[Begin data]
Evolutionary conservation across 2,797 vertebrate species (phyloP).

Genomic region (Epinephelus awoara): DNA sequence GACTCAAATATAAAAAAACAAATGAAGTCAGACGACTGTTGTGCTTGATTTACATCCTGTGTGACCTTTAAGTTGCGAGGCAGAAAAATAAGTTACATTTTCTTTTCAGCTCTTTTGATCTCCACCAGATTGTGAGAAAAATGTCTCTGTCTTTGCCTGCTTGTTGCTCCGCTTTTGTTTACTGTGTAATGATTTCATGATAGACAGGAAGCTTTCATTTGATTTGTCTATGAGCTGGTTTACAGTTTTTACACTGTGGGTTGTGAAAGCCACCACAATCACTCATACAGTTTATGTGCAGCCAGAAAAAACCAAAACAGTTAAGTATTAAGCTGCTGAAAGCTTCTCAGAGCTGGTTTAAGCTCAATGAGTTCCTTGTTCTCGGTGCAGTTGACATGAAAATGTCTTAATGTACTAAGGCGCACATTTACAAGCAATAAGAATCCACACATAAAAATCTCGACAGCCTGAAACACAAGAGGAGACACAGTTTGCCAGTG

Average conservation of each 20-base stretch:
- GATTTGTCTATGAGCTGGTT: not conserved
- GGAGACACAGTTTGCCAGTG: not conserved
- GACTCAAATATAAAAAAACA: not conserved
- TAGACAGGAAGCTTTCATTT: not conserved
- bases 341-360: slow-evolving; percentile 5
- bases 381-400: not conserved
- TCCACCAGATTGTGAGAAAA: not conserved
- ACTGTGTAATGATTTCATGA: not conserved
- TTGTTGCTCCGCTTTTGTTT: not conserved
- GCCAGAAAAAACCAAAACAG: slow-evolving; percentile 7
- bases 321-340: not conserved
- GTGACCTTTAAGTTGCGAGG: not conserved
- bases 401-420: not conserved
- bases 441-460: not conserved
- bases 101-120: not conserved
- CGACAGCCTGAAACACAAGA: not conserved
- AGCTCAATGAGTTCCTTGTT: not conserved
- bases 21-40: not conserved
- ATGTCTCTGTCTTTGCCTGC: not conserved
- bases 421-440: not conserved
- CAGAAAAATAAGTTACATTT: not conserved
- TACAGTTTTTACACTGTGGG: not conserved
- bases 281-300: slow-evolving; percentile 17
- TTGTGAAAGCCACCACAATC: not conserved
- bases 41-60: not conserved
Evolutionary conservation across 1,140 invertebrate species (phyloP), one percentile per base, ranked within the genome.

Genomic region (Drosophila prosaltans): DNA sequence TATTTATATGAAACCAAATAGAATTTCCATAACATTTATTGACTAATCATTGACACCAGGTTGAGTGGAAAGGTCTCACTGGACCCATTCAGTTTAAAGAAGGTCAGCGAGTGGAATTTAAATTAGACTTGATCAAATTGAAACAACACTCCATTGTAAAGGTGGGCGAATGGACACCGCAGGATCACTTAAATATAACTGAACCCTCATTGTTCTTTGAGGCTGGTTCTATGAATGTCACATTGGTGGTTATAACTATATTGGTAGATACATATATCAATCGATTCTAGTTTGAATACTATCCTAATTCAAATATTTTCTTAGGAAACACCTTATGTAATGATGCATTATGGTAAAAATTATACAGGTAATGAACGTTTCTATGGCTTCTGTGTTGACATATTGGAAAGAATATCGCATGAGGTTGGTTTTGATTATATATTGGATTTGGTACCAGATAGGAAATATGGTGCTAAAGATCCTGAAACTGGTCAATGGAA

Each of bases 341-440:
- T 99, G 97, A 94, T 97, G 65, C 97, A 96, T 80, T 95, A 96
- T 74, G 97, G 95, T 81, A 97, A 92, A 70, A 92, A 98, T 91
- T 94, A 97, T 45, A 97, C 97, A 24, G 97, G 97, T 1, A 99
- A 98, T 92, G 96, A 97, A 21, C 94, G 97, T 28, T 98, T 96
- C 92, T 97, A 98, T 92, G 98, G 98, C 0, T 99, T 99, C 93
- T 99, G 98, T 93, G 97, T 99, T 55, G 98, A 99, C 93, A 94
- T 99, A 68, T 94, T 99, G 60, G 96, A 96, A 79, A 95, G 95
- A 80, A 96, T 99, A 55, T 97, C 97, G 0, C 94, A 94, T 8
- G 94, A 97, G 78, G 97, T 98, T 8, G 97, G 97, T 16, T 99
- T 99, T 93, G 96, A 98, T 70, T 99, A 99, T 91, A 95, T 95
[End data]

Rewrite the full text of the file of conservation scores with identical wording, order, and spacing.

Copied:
Evolutionary conservation across 2,797 vertebrate species (phyloP).

Genomic region (Epinephelus awoara): DNA sequence GACTCAAATATAAAAAAACAAATGAAGTCAGACGACTGTTGTGCTTGATTTACATCCTGTGTGACCTTTAAGTTGCGAGGCAGAAAAATAAGTTACATTTTCTTTTCAGCTCTTTTGATCTCCACCAGATTGTGAGAAAAATGTCTCTGTCTTTGCCTGCTTGTTGCTCCGCTTTTGTTTACTGTGTAATGATTTCATGATAGACAGGAAGCTTTCATTTGATTTGTCTATGAGCTGGTTTACAGTTTTTACACTGTGGGTTGTGAAAGCCACCACAATCACTCATACAGTTTATGTGCAGCCAGAAAAAACCAAAACAGTTAAGTATTAAGCTGCTGAAAGCTTCTCAGAGCTGGTTTAAGCTCAATGAGTTCCTTGTTCTCGGTGCAGTTGACATGAAAATGTCTTAATGTACTAAGGCGCACATTTACAAGCAATAAGAATCCACACATAAAAATCTCGACAGCCTGAAACACAAGAGGAGACACAGTTTGCCAGTG

Average conservation of each 20-base stretch:
- GATTTGTCTATGAGCTGGTT: not conserved
- GGAGACACAGTTTGCCAGTG: not conserved
- GACTCAAATATAAAAAAACA: not conserved
- TAGACAGGAAGCTTTCATTT: not conserved
- bases 341-360: slow-evolving; percentile 5
- bases 381-400: not conserved
- TCCACCAGATTGTGAGAAAA: not conserved
- ACTGTGTAATGATTTCATGA: not conserved
- TTGTTGCTCCGCTTTTGTTT: not conserved
- GCCAGAAAAAACCAAAACAG: slow-evolving; percentile 7
- bases 321-340: not conserved
- GTGACCTTTAAGTTGCGAGG: not conserved
- bases 401-420: not conserved
- bases 441-460: not conserved
- bases 101-120: not conserved
- CGACAGCCTGAAACACAAGA: not conserved
- AGCTCAATGAGTTCCTTGTT: not conserved
- bases 21-40: not conserved
- ATGTCTCTGTCTTTGCCTGC: not conserved
- bases 421-440: not conserved
- CAGAAAAATAAGTTACATTT: not conserved
- TACAGTTTTTACACTGTGGG: not conserved
- bases 281-300: slow-evolving; percentile 17
- TTGTGAAAGCCACCACAATC: not conserved
- bases 41-60: not conserved
Evolutionary conservation across 1,140 invertebrate species (phyloP), one percentile per base, ranked within the genome.

Genomic region (Drosophila prosaltans): DNA sequence TATTTATATGAAACCAAATAGAATTTCCATAACATTTATTGACTAATCATTGACACCAGGTTGAGTGGAAAGGTCTCACTGGACCCATTCAGTTTAAAGAAGGTCAGCGAGTGGAATTTAAATTAGACTTGATCAAATTGAAACAACACTCCATTGTAAAGGTGGGCGAATGGACACCGCAGGATCACTTAAATATAACTGAACCCTCATTGTTCTTTGAGGCTGGTTCTATGAATGTCACATTGGTGGTTATAACTATATTGGTAGATACATATATCAATCGATTCTAGTTTGAATACTATCCTAATTCAAATATTTTCTTAGGAAACACCTTATGTAATGATGCATTATGGTAAAAATTATACAGGTAATGAACGTTTCTATGGCTTCTGTGTTGACATATTGGAAAGAATATCGCATGAGGTTGGTTTTGATTATATATTGGATTTGGTACCAGATAGGAAATATGGTGCTAAAGATCCTGAAACTGGTCAATGGAA

Each of bases 341-440:
- T 99, G 97, A 94, T 97, G 65, C 97, A 96, T 80, T 95, A 96
- T 74, G 97, G 95, T 81, A 97, A 92, A 70, A 92, A 98, T 91
- T 94, A 97, T 45, A 97, C 97, A 24, G 97, G 97, T 1, A 99
- A 98, T 92, G 96, A 97, A 21, C 94, G 97, T 28, T 98, T 96
- C 92, T 97, A 98, T 92, G 98, G 98, C 0, T 99, T 99, C 93
- T 99, G 98, T 93, G 97, T 99, T 55, G 98, A 99, C 93, A 94
- T 99, A 68, T 94, T 99, G 60, G 96, A 96, A 79, A 95, G 95
- A 80, A 96, T 99, A 55, T 97, C 97, G 0, C 94, A 94, T 8
- G 94, A 97, G 78, G 97, T 98, T 8, G 97, G 97, T 16, T 99
- T 99, T 93, G 96, A 98, T 70, T 99, A 99, T 91, A 95, T 95